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A Sunny Yellow

By , Westlake, OH
I once diagnosed myself with Peter Pan Syndrome. Medically, this is a psychological condition where adults have the emotional capability and mental maturity of an adolescent. Although I never acted like a young child and I yearned for several experiences and aspects of being an adult, I often found myself longing for the security of childhood.
I recently cleaned my room. Not the “routine-feather-duster-and-vacuum” clean, but the “go-through-every-single-item-I-own” kind of clean. The spick and span result of organizing my possessions always satisfies me, but this time was pleasing in an unexpected way. I hadn’t cleaned so intensely in quite a while, but that’s not the reason that it took me an especially long time.
The first area I tackled was my bookshelves and book piles. It’s impossible to enter my room and not learn something about me; I am a bookworm. Not only that, but one can also follow my development from a time when the written language was a foreign one, to the word-hungry addict I am today. Their contents vary from The Boxcar Children and Pony Pals to Jonathan Safran Foer and Wally Lamb. Going through my bookshelves is generally a formality, and a quick one at that; it’s rare that I am willing to relinquish even one. This time, however, I did more than pause. Running my hands over their spines, I felt the need to read their familiar titles one by one.
Had my mom walked in, she would have found me sitting on the floor, engulfed by newly assembled stacks. For hours I sat. I pored over their titles, their covers, their pages. With every word I was overwhelmed with a wave of memories and emotions. The waterlogged pages of Life of Pi made my skin tingle with the feeling of salty ocean water from a long ago family trip to the beach. Edith Hamilton’s Mythology flooded my mind with fond memories of my time at both state and national Latin conventions. Then I came across Peter Pan and I remembered my diagnosis. The realization that I was growing up assaulted me and for a moment, I was in a state of despair. I didn’t want to leave the security and stability of home. I didn’t want to have to make choices that would determine the rest of my life.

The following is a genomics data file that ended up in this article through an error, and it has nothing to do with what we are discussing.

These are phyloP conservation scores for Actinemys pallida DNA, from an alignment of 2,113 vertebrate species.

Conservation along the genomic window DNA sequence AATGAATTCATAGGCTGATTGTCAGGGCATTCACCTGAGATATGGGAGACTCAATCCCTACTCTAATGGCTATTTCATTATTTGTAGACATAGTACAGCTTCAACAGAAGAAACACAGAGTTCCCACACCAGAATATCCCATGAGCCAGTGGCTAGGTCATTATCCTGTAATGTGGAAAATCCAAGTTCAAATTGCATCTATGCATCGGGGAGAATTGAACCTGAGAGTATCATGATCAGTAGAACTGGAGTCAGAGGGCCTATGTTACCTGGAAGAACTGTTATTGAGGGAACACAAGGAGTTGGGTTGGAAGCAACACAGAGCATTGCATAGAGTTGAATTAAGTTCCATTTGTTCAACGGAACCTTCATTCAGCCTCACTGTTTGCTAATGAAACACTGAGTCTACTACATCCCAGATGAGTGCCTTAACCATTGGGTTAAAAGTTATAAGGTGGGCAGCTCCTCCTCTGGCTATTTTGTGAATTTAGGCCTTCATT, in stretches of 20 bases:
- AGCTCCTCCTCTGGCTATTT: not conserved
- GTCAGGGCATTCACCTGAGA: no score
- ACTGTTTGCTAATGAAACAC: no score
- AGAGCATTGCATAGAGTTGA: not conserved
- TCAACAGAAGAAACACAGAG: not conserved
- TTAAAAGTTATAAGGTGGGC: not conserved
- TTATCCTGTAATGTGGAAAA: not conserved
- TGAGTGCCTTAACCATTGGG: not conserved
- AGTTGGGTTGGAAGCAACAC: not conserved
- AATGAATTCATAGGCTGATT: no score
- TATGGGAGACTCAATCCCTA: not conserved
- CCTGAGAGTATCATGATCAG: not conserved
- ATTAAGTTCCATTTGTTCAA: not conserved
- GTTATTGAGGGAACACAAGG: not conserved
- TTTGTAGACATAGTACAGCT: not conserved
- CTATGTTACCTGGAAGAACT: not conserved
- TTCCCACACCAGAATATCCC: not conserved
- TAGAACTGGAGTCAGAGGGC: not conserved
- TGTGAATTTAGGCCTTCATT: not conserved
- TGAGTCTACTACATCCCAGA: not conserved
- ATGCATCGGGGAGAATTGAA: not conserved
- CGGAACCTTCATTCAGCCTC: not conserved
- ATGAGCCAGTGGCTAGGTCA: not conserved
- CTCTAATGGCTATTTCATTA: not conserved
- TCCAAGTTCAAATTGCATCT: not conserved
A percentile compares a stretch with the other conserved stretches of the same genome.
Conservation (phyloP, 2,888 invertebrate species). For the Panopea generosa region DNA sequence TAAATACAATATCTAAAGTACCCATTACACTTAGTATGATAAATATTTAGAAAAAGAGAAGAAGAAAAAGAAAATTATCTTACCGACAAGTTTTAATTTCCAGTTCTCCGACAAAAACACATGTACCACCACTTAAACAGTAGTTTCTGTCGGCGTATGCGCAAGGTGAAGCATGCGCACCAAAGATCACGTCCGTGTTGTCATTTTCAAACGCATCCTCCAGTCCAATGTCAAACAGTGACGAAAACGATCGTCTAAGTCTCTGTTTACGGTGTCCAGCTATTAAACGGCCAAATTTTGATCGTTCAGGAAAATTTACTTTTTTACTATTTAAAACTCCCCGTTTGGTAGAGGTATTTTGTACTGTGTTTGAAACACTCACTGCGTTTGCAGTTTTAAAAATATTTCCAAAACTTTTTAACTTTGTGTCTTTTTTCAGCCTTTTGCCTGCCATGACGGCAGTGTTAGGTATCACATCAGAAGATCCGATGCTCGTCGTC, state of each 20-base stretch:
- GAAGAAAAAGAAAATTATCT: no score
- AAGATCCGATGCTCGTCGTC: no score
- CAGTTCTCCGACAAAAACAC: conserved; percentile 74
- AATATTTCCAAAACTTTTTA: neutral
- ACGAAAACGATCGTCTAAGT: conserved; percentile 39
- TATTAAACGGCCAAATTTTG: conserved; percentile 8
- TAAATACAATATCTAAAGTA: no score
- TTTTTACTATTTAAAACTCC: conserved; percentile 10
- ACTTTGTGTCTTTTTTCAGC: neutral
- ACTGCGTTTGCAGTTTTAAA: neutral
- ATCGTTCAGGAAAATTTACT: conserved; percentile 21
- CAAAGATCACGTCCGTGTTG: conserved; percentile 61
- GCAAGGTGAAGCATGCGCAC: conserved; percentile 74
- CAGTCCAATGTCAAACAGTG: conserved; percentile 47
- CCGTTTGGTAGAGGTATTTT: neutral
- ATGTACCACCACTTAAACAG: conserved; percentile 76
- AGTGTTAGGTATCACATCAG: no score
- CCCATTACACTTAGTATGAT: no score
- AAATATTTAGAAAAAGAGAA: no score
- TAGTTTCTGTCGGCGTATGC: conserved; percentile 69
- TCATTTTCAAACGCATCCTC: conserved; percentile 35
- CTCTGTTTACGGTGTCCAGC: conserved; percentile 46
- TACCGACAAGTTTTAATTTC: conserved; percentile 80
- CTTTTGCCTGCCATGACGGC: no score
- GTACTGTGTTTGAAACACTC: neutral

But it was only for a moment. Underneath Peter Pan, a sunny and yellow book seized my attention and soothed my soul. As I slowly took hold of Nancy Drew, a realization took hold of me. The reason I loved reading Nancy Drew as a child was because her brazen confidence had left me quivering in awe. I longed to be her. I dreamt of one day becoming an independent, headstrong adult like Nancy. Suddenly, I wasn’t afraid anymore; but instead, I was excited. As my fears and trepidations dissolved, I realized that becoming the future me that I aspire towards is a process where the steps are just as important as the final product. My future is a mystery that I used to be afraid to solve. I needed to find a cure for my disease, and with the help of a lovable teen sleuth, I did just that.





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